The continued re-visitation aids in the continued hero worshiping of the guerrilla war veterans, who in January 1986 arrived in Kampala as superman-like characters. One can argue that the articles help to reconstruct the symbolic capital that the veterans accumulated in the war, indirectly giving them leverage in their socio-political ventures.
Deconstructing the military
A senior journalist observes that when a journalist writes an article on “classified” military information, he/she demonstrates the power of access to the corridors of influence. Interviewed journalists seemed to be aware of the fact that articles about the military/military personalities draw considerable public interest.
One of the journalists reasons that when a well-written article about military affairs is run, the author becomes a public figure. Some ardent readers make follow-up calls to get the ‘story behind the story.’
He adds that the readers do not only view the journalist as a person with access but as a “fearless” writer as well. Similarly, another journalist observes that when articles on scandals about high ranking military officers are published, their authors command respect among the readers. As it is world-wide, most of what happens in the military is beyond the ordinary eye; one has to dig deep, sometimes go beyond the able to complete a single article. In other words, the writer becomes the “warrior journalist” writing about “warrior generals” in a “warrior institution.”
Journalists with credentials in covering the military are a ‘scarce resource’ and are well sought-after by the media industry, one journalist intimates. The journalist’s name and services may be used to build the image and the popularity of a particular media house. It is not enough for one to be an experienced journalist to write about the military.
Andrew Mwenda for instance says that it takes a journalist with connections to uncover what is behind the scenes. It is not the art of writing that is important, but the social intelligence and the ability to socially wire oneself with networks that matter. Mwenda gives context: “I made my name as a young journalist by covering government secrets especially those of the military.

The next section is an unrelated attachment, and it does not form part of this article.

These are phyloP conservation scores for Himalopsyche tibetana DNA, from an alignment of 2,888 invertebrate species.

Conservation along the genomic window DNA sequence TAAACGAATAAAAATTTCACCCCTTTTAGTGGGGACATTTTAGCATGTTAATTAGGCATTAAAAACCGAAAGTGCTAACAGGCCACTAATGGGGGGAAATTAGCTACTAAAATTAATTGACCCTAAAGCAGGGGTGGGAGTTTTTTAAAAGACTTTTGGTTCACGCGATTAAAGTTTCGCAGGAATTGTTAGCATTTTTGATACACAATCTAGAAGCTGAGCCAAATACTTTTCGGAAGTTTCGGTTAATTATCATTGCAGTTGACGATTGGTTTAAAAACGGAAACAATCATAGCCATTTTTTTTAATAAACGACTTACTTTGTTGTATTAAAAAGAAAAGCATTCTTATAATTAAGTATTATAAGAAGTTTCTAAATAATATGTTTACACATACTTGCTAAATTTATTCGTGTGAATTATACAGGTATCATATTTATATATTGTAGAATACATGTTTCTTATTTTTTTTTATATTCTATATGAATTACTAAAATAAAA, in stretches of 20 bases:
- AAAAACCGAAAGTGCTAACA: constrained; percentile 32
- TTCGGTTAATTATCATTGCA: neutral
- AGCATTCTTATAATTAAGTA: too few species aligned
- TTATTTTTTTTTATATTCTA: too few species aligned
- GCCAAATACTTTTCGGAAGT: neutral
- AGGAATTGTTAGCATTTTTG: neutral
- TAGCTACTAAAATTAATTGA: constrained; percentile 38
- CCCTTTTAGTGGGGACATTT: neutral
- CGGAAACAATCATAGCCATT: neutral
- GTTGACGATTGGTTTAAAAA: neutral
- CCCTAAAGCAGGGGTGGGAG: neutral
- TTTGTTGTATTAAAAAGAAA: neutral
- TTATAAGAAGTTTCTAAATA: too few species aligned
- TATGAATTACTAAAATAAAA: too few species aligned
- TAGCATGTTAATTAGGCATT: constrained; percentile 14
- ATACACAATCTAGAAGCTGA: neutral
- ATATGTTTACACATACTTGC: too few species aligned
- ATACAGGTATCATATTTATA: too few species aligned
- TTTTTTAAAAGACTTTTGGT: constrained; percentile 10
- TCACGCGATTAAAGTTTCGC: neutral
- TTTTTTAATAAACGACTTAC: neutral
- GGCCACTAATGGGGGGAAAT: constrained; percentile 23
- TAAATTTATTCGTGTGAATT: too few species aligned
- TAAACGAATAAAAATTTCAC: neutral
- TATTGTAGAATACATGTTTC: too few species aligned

My image and the label “Andrew Mwenda” was built when I started hosting military generals and blasting them on my daily evening radio show programme “Andrew Mwenda Live” on KFM… I would always host these generals well-armed with classified military and intelligence files. I tell you I can have access to any information in this country… A lot of responses to “Andrew Mwenda Live” were directed towards the discussions on the military and the military generals.
Many of the generals feared to appear with me on TV because I would have demystified their power. I did it once with former army spokesman Lt. Col Shaban Bantariza and immediately after the show Gen. Tinyefuza called him [Bantariza] and warned him never to appear with me on TV again.”
Mwenda’s revelation clearly illustrates that he used the power of access as a strategy to construct his own journalistic power. This can be described as a power claim through proximity. Mwenda is aware that his own name or brand as a journalist has a lot to do with his power of access to military secrets. Currently, Mwenda owns a popular newspaper, The Independent, and continues to construct more symbolic capital for himself and his newspaper. The Independent is known for “uncovering” political and military/intelligence secrets.
To enhance the capital constructed through the deconstruction of the military, some journalists discuss war tactics and strategy. Some give perspectives about why the government should procure military hardware X instead of Y. In that way, the journalists are not only claiming symbolic capital by proxy but also demonstrating their expertise on military issues. In other words the journalists make rational calculations based on the “feel for the game.”
In summary, journalists are social agents with “practical mastery” or “practical logic” they possess knowledge that enables them to be creative in the attempt to reap symbolic capital. However, they are mostly unaware that they too indirectly market militarization. Many may seek to build their own capital by resonating with what is on high demand without knowing that the sustained coverage of the military/military personalities in turn reproduces militarization.
Dr. Jude Kagoro is a research fellow at the Institute for Intercultural and International Studies (InIIS) at Bremen University, Germany. He wrote this article specifically for The Independent.